With the addition of photography into national societies, we are able to get a glimpse into life’s major event- but it still merely scratches the surface of history.

1. Gadget- The first Atomic bomb

2. Baby gas masks being tested in an English hospital, 1940

3. German Banknotes being used as wallpaper during 1923 hyper-inflation

4. The Beatles play for 18 people in the Aldershot Club, 1961. They became hotshots one and a half years later .

5. Samuel Reshevsky, 8, beating several chess masters at once in France, 1920

6. A young Winston Churchill, 1895

7. The Cologne Cathedral remains amidst the city after an allied bombing in 1944

8. A German communist being executed in 1919

9. Illegal picture taken inside the Supreme Court. A man faked a broken limb to conceal a camera in his cast .

10. General George S. Pattons dog on the day ofPattons demise on December 21 st 1945

11. Painting the Eiffel Tower, 1932

12. Einstein’s desk the day after his death, 1955

13. Franz Ferdinand and his wife the day of their assassination, 1914

14. German soldiers and their mule during WWI, 1916.

15. Henry Ford obtaining the Grand cross of the German Eagle from Nazi Officials, 1938

16. Grotto In An Iceberg, During The British Antarctic Expedition, 1911.

17.17 -year-oldOtoya Yamaguchi assassinates socialist politicianlnejiro Asanuma in Tokyo .

18. The first painting taking into consideration Machu Picchu upon its discovery, 1912.

19. Testin of the German Messerschmitt Bl 109 E3, 1940

20. Underwater detonation of 15 kiloton atomic weapon .

21. Three humen compete in a marathon in the first Olympic games, 1896

22. SS auxiliaries pose at aresort for Auschwitz personnels, 1942

23. Philippines politician, Reynaldo Dagsa, photographs his own assassination .

24. US aircraft sinks Japanese aircraft off the coast of China, 1945

25. Control room of a German submarine, 1918.

26. Nikola Tesla in his lab sitting behind hisMagnifying Transmitter

27. The last known scene taken of the Titanic before it sank

28. Turkish official pestering starving Armenian children with food during the course of its Armenian genocide, 1915

29. The Unbroken Seal On Tutankhamuns Tomb, 1922( 3,245 Years Untouched )

30. The V1 flying bomb plunging towards central London, 1945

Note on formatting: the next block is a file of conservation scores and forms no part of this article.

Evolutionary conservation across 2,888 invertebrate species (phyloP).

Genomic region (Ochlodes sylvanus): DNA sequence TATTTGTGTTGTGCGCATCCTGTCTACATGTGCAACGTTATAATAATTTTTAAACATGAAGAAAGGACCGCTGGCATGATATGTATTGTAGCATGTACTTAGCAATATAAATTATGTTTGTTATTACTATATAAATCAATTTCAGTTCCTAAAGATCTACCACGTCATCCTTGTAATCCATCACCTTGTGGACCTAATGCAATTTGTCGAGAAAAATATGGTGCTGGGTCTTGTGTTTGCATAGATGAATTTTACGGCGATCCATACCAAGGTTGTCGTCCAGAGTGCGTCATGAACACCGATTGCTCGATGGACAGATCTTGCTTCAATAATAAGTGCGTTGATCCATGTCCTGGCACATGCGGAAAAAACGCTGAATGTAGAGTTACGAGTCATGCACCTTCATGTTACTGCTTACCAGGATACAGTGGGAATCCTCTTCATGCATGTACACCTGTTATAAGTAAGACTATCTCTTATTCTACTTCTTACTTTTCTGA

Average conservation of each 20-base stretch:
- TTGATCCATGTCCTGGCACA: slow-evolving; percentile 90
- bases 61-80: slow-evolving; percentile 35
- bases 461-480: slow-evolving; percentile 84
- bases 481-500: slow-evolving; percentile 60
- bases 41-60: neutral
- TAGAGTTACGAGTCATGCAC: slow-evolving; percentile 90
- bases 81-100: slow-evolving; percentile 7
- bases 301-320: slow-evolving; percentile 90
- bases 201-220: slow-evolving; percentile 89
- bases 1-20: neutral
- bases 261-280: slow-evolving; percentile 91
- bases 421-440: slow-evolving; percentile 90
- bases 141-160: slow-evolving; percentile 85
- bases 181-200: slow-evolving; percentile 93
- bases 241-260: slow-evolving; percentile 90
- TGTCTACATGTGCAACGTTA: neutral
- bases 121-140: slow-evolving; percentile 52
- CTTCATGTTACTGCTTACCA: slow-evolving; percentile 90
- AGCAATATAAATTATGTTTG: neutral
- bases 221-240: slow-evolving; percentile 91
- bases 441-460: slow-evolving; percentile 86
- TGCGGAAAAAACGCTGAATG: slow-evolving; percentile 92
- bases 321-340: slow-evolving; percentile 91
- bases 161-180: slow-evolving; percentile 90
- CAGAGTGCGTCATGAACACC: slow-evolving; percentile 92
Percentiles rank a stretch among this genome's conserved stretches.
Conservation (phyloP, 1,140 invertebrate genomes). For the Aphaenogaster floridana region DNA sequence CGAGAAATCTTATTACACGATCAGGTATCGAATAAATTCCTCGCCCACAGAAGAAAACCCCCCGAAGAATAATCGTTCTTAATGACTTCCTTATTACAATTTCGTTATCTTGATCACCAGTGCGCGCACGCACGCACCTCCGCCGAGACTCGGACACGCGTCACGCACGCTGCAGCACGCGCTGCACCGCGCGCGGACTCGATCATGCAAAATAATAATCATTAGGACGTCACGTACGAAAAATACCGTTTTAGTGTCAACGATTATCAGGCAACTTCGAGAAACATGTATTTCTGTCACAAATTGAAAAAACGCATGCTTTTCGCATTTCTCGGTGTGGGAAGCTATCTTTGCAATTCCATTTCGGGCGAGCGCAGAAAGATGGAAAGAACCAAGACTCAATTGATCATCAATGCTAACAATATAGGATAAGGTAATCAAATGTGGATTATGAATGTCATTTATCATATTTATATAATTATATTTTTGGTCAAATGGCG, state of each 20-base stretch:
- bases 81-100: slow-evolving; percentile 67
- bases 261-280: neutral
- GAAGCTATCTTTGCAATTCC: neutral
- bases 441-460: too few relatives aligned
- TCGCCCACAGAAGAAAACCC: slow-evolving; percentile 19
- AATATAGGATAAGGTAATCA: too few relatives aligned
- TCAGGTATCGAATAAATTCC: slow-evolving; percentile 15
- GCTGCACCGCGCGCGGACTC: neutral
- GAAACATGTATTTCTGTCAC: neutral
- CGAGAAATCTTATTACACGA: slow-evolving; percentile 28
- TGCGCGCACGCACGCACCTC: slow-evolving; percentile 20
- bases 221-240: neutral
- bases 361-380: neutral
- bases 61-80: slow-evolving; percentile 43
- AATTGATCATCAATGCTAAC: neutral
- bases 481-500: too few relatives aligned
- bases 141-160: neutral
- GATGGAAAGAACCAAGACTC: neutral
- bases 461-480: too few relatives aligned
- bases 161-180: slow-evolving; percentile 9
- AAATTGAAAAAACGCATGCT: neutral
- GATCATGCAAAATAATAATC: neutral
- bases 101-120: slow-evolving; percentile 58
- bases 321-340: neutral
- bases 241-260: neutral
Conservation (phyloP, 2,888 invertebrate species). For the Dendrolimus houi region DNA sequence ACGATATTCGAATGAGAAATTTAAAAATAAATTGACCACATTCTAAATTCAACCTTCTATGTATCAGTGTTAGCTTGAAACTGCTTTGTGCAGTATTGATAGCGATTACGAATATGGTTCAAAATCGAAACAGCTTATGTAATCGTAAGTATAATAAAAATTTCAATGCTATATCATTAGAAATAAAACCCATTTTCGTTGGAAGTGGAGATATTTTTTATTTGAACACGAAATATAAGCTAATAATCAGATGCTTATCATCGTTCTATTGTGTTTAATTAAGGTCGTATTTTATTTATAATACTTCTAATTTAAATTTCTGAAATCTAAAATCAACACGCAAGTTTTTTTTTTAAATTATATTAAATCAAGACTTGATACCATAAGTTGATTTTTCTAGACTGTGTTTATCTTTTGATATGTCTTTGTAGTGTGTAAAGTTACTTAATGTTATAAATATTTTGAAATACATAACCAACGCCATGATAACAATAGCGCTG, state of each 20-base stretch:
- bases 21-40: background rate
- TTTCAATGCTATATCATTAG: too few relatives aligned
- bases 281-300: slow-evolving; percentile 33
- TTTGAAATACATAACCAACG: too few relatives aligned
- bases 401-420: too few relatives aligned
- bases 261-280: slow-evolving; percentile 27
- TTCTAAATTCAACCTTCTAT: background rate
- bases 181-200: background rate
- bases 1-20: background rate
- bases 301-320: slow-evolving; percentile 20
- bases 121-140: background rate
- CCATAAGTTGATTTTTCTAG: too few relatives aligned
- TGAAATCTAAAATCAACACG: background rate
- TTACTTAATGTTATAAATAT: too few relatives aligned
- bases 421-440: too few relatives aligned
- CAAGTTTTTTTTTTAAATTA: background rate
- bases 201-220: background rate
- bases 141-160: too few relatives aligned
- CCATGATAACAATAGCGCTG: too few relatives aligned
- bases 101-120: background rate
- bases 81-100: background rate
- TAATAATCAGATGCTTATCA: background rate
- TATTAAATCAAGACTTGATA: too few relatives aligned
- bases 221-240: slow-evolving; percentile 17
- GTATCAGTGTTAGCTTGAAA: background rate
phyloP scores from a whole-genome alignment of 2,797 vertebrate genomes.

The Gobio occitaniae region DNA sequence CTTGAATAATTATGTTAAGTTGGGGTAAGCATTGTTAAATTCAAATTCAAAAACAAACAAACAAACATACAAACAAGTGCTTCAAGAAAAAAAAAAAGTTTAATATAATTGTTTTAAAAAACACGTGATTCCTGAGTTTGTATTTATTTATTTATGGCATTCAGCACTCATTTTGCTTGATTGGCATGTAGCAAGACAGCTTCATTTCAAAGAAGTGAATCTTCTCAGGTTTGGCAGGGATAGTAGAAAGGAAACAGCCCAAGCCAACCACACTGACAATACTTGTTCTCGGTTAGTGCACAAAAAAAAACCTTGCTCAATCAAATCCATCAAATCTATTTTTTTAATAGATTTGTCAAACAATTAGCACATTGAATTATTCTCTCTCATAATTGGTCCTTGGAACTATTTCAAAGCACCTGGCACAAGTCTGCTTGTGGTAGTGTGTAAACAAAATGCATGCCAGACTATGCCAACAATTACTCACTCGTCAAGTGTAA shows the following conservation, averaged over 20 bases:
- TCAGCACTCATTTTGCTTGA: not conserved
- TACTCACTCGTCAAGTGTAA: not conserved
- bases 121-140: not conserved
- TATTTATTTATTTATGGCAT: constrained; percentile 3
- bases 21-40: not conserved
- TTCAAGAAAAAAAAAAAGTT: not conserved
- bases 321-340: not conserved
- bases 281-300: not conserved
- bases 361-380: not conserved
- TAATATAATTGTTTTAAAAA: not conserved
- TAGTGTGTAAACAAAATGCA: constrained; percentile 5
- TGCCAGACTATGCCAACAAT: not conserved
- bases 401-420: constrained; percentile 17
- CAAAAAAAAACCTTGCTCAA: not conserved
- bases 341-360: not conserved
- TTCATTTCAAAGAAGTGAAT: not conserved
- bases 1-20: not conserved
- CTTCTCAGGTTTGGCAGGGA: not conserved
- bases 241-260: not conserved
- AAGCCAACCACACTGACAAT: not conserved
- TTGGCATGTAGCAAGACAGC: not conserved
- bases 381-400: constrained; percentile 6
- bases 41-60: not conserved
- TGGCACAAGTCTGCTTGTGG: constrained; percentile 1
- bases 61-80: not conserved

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These 13 Unexplained Photographs From History Are Seriously Weird

A image tells a thousand terms, apparently. But what if the picture needs more than a thousand terms worth of explain? Too bad. You merely get a thousand .

Pictures like these, for example, require at least a thousand-and-fifty terms as they are some of the most controversial andinexplicable photographs of all time…

1. The Battle of Los Angeles

Published in the Los Angeles Times on February 26, 1942, this photo is think by some to be proof of extraterrestrial affairs on Earth. It indicates numerous searchlights searching for the same thing.

Just three months after America joined WW2( after Pearl Harbour ), over1, 400 shells from anti-aircraft handguns were fired at the mystery, round, pale orange ball of light as it moved mutely through the sky, unaffected. People dismissed it as “war nerves” but, to this day , no one has a valid explanation.

2. The Black Knight Satellite

Taken by U.S. astronauts on a mission to the International Space Station in 1998, the Black Knight Satellite has been mystifying people for decades.Nikola Tesla apparently picked up repeating radio signals off of it in 1899, strange radio signals have been reported coming from it in 1930 and, in 1954, a retired Naval Officer told newspapers that the U.S. government had been aware or the satellite orbiting Earth for some time- this was before there were any man-made satellites.

It soon picked up serious media attention as both the U.S. and the Soviet Union believed one another to have owned it. Still today , no one( who’s telling anyone) has any notion what it is.

3. The Cooper Family unwanted dinner guest

In the 1950 s, the Cooper family moved into their new house in Texas. To mark the occasion, they decided to have a scene taken celebrating( albeit tamely ). When they had the photo developed, the latter are shocked to see a body hanging from the ceiling( as there was no body in the house ).

Some believe that there was an issue in the printing process -splicing two pictures accidentally- whilst others genuinely believe that this is documentation of a haunting … of course some think it was a hoax or, as an incredible doubled bluff, an actual dead body.

4. The ghost of Freddie Jackson

Royal Air Force Air Marshal Sir Victor Goddard released this photo from 1919 of his squadron on the occasion of the air mechanic Freddie Jackson’s funeral.

Freddie died when he walked into an air-plane propeller but, after looking at this photo, the squadron instantly recognised the face that appears behind “the mens” at the back row, fourth from the left’s head as his.

Some set this down to double-exposure but “Freddie” isn’t wearing a hat like the rest…

5. The ghost of Hampton Court Palace

In 2003, the fire alarms at Hampton Court Palace went off as a fire escape has been opened. When security officers went to investigate said doorway, they ensure that it was closed and there was no sign of anyone having been there.

However, when they checked the CCTV footage, they saw something no one could explain. The doors seemed to fly open on their own admission with no one around but, shortly afterwards, a hooded figure( nicknamed Skeletor) strolled from the building into the doorway and closed the doors.